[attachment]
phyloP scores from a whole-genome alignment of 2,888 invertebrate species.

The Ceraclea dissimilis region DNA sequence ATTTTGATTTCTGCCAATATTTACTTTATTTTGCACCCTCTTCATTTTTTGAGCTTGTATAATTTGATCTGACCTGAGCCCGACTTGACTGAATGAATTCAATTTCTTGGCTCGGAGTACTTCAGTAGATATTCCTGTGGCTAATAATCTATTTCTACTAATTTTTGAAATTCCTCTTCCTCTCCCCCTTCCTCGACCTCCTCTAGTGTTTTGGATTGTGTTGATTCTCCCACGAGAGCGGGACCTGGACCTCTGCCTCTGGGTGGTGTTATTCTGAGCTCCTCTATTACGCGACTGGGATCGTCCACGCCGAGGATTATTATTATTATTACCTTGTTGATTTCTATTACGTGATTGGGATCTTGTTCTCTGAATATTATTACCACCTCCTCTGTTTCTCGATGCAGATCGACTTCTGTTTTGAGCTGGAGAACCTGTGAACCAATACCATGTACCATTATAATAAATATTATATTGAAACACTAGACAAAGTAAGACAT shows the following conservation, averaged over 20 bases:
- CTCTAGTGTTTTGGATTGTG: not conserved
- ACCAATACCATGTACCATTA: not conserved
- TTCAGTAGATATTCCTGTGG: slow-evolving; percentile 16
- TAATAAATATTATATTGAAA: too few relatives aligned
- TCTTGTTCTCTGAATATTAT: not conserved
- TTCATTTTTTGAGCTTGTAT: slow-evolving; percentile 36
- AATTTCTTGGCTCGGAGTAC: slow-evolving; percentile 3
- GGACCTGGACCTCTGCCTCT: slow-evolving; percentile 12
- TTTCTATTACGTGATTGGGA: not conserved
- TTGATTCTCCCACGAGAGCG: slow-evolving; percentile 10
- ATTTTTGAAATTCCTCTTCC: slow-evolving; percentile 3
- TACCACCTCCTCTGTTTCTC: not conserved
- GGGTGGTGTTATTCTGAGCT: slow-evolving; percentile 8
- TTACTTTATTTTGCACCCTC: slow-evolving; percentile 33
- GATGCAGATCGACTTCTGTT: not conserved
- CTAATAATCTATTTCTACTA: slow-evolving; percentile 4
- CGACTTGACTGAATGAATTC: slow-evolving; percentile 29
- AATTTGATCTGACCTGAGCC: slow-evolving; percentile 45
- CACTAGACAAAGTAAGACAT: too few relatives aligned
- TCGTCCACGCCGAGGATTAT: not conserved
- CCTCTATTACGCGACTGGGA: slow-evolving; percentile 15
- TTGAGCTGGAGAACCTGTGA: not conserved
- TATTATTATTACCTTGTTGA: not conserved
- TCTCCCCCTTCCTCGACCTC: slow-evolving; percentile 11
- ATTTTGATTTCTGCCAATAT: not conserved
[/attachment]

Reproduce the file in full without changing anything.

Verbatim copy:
phyloP scores from a whole-genome alignment of 2,888 invertebrate species.

The Ceraclea dissimilis region DNA sequence ATTTTGATTTCTGCCAATATTTACTTTATTTTGCACCCTCTTCATTTTTTGAGCTTGTATAATTTGATCTGACCTGAGCCCGACTTGACTGAATGAATTCAATTTCTTGGCTCGGAGTACTTCAGTAGATATTCCTGTGGCTAATAATCTATTTCTACTAATTTTTGAAATTCCTCTTCCTCTCCCCCTTCCTCGACCTCCTCTAGTGTTTTGGATTGTGTTGATTCTCCCACGAGAGCGGGACCTGGACCTCTGCCTCTGGGTGGTGTTATTCTGAGCTCCTCTATTACGCGACTGGGATCGTCCACGCCGAGGATTATTATTATTATTACCTTGTTGATTTCTATTACGTGATTGGGATCTTGTTCTCTGAATATTATTACCACCTCCTCTGTTTCTCGATGCAGATCGACTTCTGTTTTGAGCTGGAGAACCTGTGAACCAATACCATGTACCATTATAATAAATATTATATTGAAACACTAGACAAAGTAAGACAT shows the following conservation, averaged over 20 bases:
- CTCTAGTGTTTTGGATTGTG: not conserved
- ACCAATACCATGTACCATTA: not conserved
- TTCAGTAGATATTCCTGTGG: slow-evolving; percentile 16
- TAATAAATATTATATTGAAA: too few relatives aligned
- TCTTGTTCTCTGAATATTAT: not conserved
- TTCATTTTTTGAGCTTGTAT: slow-evolving; percentile 36
- AATTTCTTGGCTCGGAGTAC: slow-evolving; percentile 3
- GGACCTGGACCTCTGCCTCT: slow-evolving; percentile 12
- TTTCTATTACGTGATTGGGA: not conserved
- TTGATTCTCCCACGAGAGCG: slow-evolving; percentile 10
- ATTTTTGAAATTCCTCTTCC: slow-evolving; percentile 3
- TACCACCTCCTCTGTTTCTC: not conserved
- GGGTGGTGTTATTCTGAGCT: slow-evolving; percentile 8
- TTACTTTATTTTGCACCCTC: slow-evolving; percentile 33
- GATGCAGATCGACTTCTGTT: not conserved
- CTAATAATCTATTTCTACTA: slow-evolving; percentile 4
- CGACTTGACTGAATGAATTC: slow-evolving; percentile 29
- AATTTGATCTGACCTGAGCC: slow-evolving; percentile 45
- CACTAGACAAAGTAAGACAT: too few relatives aligned
- TCGTCCACGCCGAGGATTAT: not conserved
- CCTCTATTACGCGACTGGGA: slow-evolving; percentile 15
- TTGAGCTGGAGAACCTGTGA: not conserved
- TATTATTATTACCTTGTTGA: not conserved
- TCTCCCCCTTCCTCGACCTC: slow-evolving; percentile 11
- ATTTTGATTTCTGCCAATAT: not conserved